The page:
My T-Mobile Dash and I hardly talk any more. Over the past month or so, I have been seeing other cellphones. There was the meaningless fling with the Upstage from Samsung which ended badly. And for the past three weeks (2 weeks each with one week overlap), I have been messing around with both the Nokia N95 and the Apple iPhone.
I decided to test the N95 and the iPhone at the same time because they are considered by many to be in competition with one another. After spending a couple of weeks with each, though, I'm not sure why (other than their hefty price tags). They both have very specific strengths that make them appealing to different segments of the market.
Apple's iPhone ($599) and Nokia's N95 ($795). Nothing like carrying $1,400 worth of phones in your pockets.
The N95 is the high-end Swiss Army knife of mobile devices. It does just about everything you could ask for: camera, video recorder, GPS, WiFi, music player, video player, FM tuner (yes, an FM tuner), external stereo speakers... oh, and it makes phone calls. Of course, all of these features will cost you. The N95 retails for $795.The Good
The Nokia N95 is the most full-featured mobile device I have used. As I mentioned above, it has just about everything.
The 5 megapixel camera blows away every other built-in camera you will find on a mobile device. And because the phone is shaped like a camera, it is easy to hold while shooting. It features zoom, auto-focus and a powerful (sometimes too powerful) flash.
The back of the Nokia N95 looks like a regular digital camera.
The video quality is pretty impressive, too. The N95 even includes an AV cable to connect it to a TV. How many other phone manufacturers would want their phone's video blown up onto a big screen. A 2GB MicroSD card gives you about 1 hour of video recording capacity.
The built-in stereo speakers on the N95 sound really good, too. I often used it without headphones to play music. The N95 also includes audio and EQ settings that let you tweak the sound that comes out of them.
The hardware and software interfaces are better than average as well. The N95 features a 2-way sliding design that shows your phone keypad in one configuration and media player controls in the other. I never really bothered with the media controls because all of those controls were available on-screen when in portrait mode.
Nokia N95 with keypad exposed.
Nokia N95 with music player controls exposed.
Menu items can be selected via 2 separate menus. One is an animated menu (seen in the photo) above. The other is a more conventional list of icons that you would see on a Windows Smartphone or the iPhone. Both do the job, although the animated menu is definitely cooler looking.
Web browsing on the N95 is also pretty good. N95 uses a custom open source browser that supports Flash Lite 2.0. It does a good job of rendering pages and the mouse, which is controlled with the 4-way directional pad, works really well. Of course, there is no QWERTY keyboard, but we'll cover that later.
Twitter on the Nokia N95.
There are also a ton of apps available for the N95.The bad
Battery life on the N95 is terrible. It would have been better if they had just added a hand crank. At least that way I could guarantee that I would have a usable phone at all times. I think the N95 died on me 5 or 6 times over the two weeks due to low battery. If you don't charge the Nokia every 8 hours or so, you will have a very expensive paper weight in your pocket. In fact, as I type this post, the N95 ran out of juice. Nice!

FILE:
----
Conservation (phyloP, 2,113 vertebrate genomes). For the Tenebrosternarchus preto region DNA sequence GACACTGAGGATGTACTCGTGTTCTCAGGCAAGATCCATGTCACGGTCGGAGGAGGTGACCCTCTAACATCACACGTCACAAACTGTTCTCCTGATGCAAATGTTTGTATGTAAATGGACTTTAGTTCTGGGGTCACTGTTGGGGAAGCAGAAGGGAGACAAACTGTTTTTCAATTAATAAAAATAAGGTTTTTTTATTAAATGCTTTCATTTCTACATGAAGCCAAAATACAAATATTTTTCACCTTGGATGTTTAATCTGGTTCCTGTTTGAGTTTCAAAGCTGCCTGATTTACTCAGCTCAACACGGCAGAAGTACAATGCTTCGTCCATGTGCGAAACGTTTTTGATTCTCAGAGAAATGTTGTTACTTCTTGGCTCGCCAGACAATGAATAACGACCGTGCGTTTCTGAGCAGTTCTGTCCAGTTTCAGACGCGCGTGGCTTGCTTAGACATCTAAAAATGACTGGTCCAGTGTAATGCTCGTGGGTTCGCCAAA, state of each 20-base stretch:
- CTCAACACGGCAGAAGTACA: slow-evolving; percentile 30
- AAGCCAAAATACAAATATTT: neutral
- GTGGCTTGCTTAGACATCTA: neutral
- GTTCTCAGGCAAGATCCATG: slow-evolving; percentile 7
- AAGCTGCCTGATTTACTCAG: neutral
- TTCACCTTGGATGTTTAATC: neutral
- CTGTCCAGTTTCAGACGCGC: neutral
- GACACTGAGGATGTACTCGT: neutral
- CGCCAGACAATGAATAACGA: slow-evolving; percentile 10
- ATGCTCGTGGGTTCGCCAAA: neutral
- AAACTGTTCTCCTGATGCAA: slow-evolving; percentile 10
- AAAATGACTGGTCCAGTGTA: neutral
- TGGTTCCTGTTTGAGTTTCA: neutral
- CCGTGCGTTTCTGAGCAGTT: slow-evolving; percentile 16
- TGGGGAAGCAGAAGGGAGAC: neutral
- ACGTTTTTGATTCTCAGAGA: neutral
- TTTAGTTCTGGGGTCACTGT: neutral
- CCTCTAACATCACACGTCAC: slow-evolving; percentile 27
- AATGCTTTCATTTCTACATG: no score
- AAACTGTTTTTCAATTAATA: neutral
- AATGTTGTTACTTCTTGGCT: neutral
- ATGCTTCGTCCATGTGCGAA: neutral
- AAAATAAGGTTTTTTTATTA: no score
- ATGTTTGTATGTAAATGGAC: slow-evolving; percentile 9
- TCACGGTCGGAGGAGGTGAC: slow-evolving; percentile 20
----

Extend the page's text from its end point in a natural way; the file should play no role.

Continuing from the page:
The build quality of the N95 is a little lower than I expected. The case feels a bit light and the navigational buttons on the front feel kind of cheap. I expected a much sturdier product for $800. In fact, I let several people try out the N95 and all of them commented that it felt a little flimsy. It is also a little bulkier than other devices. Part of that is due to the fact that Nokia tried to shape it more like a camera.
iPhone on the left, N95 on the right.
There is no QWERTY keyboard on the N95, so texting or typing in URLs is pretty tedious.
The GPS requires you to be outside to get a decent signal.
There are also some minor usability issues with the N95. If you slide the N95 to open the media player controls, your screen will be in landscape mode until you slide it the other way to open the phone keypad. That got a bit annoying. Also, by default, the keypad would lock everytime I slid the screen closed. So if I just finished with the media player and then wanted to interact with the N95, I had to hit "Unlock" before I could do anything. Also, if you hit the camera button, but forget to slide open the lens cover, the N95 doesn't let you know what the problem is. I also found that the sliding earpiece section of the phone never felt like it was close enough to my ear. Minor annoyances, but they added up the more I used it.The bottom line
The Nokia N95 is a good mobile device. It has a lot of high-end features that you wouldn't expect on a mobile phone, especially the 5 megapixel camera; however, the flimsy build quality and bulky case make me question whether I would pay $795 for it.
It is best suited for someone who wants to carry around a single device but still have high-quality audio, photo and video capabilities. Of course, the battery life could make it difficult to enjoy the N95 for long periods of time without stopping to recharge.
OK, there is no need for me to give an overview of the iPhone. You do everything with your finger and it costs $599.
Let me start off by saying that I was not a fan of Apple products in general, so I don't want the rest of this post to seem like the ramblings of a fanboy. In fact, I built the iWipe parody just to show what I think of most Apple products. That's why it pains me a bit to admit how much I like the iPhone.Next page